On this day (December 21) 200 years ago, a group of seventeen white men met at the Davis Hotel, Washington, D.C., to form the American Colonization Society. Comprising the elite of the then American ruling establishment, these men would include five US presidents and three Supreme Court Justices.
Contrary to the much held belief that Liberia was founded by freed Blacks from the US, these were the men, with reasons ranging from “divine impulse” to “repair the injuries inflicted” by their American forefathers and to where Blacks would “enjoy the advantages to which they are entitled by nature and their Creators,” who founded Liberia. But don’t let me spoil the story for you, read Dr. Artemus W. Gaye’s commentary “Remembrance” on page 4.
According to the Liberian author and academic, it is necessary for Liberians not to forget their history, which learning could be used to solve today’s issues.
Gaye said that the story of Liberia started with the Spanish Inquisition of the 15th Century (which gave the Jews and later Muslims of Spain the option of converting to Christianity, leaving the kingdom or facing death); to the founding of America by Christopher Columbus; the start of the Trnas-Atlantic Slave Trade; the insurrection in Haiti; and the formation of the American Colonization Society, which resulted in the formation of Liberia.
In remembrance of a little-known but important day in the history of Liberia, Dr. Gaye will host a “Remembrance” event at Bella Casa Hotel today (Wednesday, December 21) on 2nd Street, Sinkor, that includes the launching and signing of his book “Rooted Beyond Boundaries”; a movie screening of the acclaimed PBS film, “Prince Among Slaves”; a panel discussion; and dinner, starting at 6:00pm.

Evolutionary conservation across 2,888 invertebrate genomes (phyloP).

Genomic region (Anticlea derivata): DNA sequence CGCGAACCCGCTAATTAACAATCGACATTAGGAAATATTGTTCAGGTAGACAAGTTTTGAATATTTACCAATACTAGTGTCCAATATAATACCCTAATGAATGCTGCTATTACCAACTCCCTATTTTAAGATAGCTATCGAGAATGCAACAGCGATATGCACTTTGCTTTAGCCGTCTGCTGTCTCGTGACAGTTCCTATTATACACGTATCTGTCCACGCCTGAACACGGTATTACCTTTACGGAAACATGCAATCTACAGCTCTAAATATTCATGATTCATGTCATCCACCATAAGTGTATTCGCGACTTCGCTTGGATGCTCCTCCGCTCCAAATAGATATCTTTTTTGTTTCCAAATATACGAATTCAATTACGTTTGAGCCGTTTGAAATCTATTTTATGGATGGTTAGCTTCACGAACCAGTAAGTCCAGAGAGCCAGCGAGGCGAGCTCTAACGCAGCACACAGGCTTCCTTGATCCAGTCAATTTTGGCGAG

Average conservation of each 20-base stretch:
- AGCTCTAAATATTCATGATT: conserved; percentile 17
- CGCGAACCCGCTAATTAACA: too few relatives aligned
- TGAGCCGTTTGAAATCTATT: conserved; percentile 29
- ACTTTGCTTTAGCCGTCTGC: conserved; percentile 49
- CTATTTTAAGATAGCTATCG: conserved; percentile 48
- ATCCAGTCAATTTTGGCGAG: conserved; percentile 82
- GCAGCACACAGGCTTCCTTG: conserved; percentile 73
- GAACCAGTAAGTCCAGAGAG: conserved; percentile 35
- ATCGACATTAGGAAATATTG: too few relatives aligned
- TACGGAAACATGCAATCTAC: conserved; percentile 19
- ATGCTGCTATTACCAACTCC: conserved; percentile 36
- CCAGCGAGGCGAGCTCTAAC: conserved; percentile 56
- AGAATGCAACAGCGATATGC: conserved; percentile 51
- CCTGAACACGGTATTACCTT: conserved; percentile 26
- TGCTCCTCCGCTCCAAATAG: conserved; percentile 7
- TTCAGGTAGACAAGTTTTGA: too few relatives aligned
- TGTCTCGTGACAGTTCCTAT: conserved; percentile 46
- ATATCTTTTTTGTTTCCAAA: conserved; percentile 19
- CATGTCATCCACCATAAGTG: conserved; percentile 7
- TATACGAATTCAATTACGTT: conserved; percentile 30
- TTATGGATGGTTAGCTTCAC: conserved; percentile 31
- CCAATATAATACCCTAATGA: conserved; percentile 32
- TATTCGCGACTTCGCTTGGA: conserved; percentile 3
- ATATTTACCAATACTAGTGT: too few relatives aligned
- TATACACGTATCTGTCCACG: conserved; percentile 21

The film, “Prince Among Slaves” chronicles the true life African-Muslim-prince-turned-American-slave drama of Prince Abdul-Rahman, with historic and scholastic commentary along the way.
“The story begins with the Prince’s capture at the age of 26 during a military campaign against non-Muslims in Guinea in 1788, and follows his sale to British slave traders, transport to America on the slave ship Africa to New Orleans, arrival into bondage at Thomas Foster’s tobacco plantation in Natchez, Mississippi, the ensuing 40 years of enslavement and his eventual liberation.
“The unlikely story of his liberation began with a chance meeting with Dr. John Cox, who Abdul-Rahman’s father helped in Africa. Cox offered to buy Abdul-Rahman from Foster, but he refused. Two decades later Cox’s son William enlisted the help of local newspaper editor Andrew Marschalk to Abdul-
Rahman’s cause. Articles written by Marschalk caught the attention of then Secretary of State Henry Clay, who convinced President John Quincy Adams to free Abdul-Rahman. The liberated prince immediately purchased the freedom of his wife Isabella for $200, and remained in America for a year campaigning to free his nine children still enslaved on Foster’s cotton plantation. He toured the northern cities, petitioning abolitionist groups and politicians for the money necessary to buy his family’s freedom. He succeeded in raising only enough money for two of his children and their families who joined Isabella in Liberia.
The prince returned to Africa, but died before reaching his kingdom in Futa Jallon. The film ends with Prince’s living descendants from both sides of the Atlantic reunited for the first time at the fateful plantation in Natchez, with family members reacting to the discovery of their shared royal and slave heritage after nearly 200 years of disconnection,” according to Wikipedia.
“We need to know our history well to avoid this culture of exclusivity. We need to include others who are a part of us, and to know that we are a country of peoples and cultures,” added Dr Gaye.
The event starts this evening at 6pm.